Tim Mahanna handed each member of our group a white hard hat and a neon green construction vest. I put the vest on over my jacket, unsure if it’d be worth it wearing so many layers. I wondered if I should have brought mittens, but decided that I can’t press the shutter on a camera with covered fingers. After we introduced ourselves to Mahanna, we headed out. We crossed through Lily Courtyard and were led through the metal gates that read “No Trespassing.” I felt out of place with my camera, but snapped countless photos nonetheless.
I stood on the unearthed dirt where a sidewalk used to lead to the parking lot in front of Drake Arena. Mahanna demonstrated the way that technology has helped streamline the construction process by showing us the digital blueprints and construction apps on his ipad. He then lead us through a temporary wooden door, and into the new Huss Center for Performing Arts.
The first thing I saw was the hallway that had been recreated in so many architectural renderings and reprinted on pamphlets and posters placed all around the school. Although the building was still only a dirt floor and some concrete walls, it was easy to visualize the way that this space will evolve within the next few months. I could imagine students drifting in on an early snowy morning, finishing up a history assignment on a bench or socializing on a group of sofas. My daydream was interrupted by Mahanna pointing out where the bathrooms will be. Throughout the site, the sound of welding and the moan of a distant power tool could be heard. A construction worker stood at the top of a ladder, orange sparks falling down from where he was working. I was glad I brought a jacket, regretful that I didn’t bring along mittens. As we walked through the building, parts of the pre-existing upper school were recognizable by the white brick I used to stand against after school, waiting to be picked up.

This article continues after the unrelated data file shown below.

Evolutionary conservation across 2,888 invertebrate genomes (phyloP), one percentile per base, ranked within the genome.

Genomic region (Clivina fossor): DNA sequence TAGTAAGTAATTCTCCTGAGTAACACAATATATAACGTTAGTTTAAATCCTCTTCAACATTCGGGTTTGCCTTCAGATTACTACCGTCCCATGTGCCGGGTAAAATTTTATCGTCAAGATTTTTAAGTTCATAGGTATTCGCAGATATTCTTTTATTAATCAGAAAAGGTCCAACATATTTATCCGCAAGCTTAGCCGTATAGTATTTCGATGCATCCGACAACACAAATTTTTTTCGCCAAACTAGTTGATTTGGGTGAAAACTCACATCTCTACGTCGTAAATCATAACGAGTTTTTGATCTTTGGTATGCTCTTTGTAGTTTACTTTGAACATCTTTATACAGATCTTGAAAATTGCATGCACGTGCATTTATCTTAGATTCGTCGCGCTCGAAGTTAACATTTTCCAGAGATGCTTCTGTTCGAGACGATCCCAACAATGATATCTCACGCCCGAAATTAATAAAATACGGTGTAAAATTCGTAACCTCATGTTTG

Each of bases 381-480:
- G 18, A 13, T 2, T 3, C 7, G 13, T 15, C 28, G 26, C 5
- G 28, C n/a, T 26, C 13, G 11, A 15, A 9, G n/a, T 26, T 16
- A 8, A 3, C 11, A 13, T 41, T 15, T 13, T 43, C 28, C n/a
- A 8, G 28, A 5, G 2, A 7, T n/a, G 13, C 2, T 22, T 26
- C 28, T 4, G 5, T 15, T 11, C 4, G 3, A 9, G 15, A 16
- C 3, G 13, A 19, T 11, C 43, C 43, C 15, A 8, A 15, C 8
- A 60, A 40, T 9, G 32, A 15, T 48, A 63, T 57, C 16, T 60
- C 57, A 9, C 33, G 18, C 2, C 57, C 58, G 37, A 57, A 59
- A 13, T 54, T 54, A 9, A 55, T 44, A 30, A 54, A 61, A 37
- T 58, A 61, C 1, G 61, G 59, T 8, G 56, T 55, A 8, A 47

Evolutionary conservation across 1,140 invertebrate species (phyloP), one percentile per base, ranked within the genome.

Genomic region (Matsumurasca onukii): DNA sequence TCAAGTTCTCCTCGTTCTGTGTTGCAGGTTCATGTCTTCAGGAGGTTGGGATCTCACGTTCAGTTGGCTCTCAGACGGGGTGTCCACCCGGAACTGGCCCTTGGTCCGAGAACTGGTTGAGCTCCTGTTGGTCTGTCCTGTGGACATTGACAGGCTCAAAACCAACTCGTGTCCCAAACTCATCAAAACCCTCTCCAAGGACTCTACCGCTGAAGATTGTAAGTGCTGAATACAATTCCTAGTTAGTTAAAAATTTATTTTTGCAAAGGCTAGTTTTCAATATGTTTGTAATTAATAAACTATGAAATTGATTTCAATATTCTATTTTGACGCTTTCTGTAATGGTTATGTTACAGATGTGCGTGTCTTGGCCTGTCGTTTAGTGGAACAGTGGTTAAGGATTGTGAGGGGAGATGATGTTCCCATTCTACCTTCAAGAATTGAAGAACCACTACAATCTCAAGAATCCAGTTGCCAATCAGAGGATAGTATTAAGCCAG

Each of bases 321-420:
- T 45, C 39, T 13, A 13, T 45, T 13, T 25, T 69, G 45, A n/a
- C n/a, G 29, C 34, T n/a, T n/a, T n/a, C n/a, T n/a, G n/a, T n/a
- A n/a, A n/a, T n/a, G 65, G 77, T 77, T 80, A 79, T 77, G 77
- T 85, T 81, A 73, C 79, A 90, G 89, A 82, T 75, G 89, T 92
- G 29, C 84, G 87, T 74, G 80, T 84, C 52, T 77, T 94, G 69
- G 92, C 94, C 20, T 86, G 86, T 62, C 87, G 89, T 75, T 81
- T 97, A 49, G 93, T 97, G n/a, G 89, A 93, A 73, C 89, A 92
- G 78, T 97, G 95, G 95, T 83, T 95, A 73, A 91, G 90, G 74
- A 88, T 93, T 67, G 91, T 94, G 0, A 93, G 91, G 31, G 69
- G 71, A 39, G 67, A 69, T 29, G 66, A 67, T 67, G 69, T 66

We took a few turns and walked through a tall , grand doorway. All of a sudden, I was onstage. I faced what already looked like an auditorium,with rafters and room for audience seating caving in towards the orchestra pit (at the time, literally just a pit). Save for the little yellow construction truck backing up and moving dirt around, I could imagine myself a year from now, standing right where I was, giving my senior speech or making an announcement in an assembly in front of the student body. A chill ran down my spine, and not because I was standing in an unheated construction site surrounded by snow.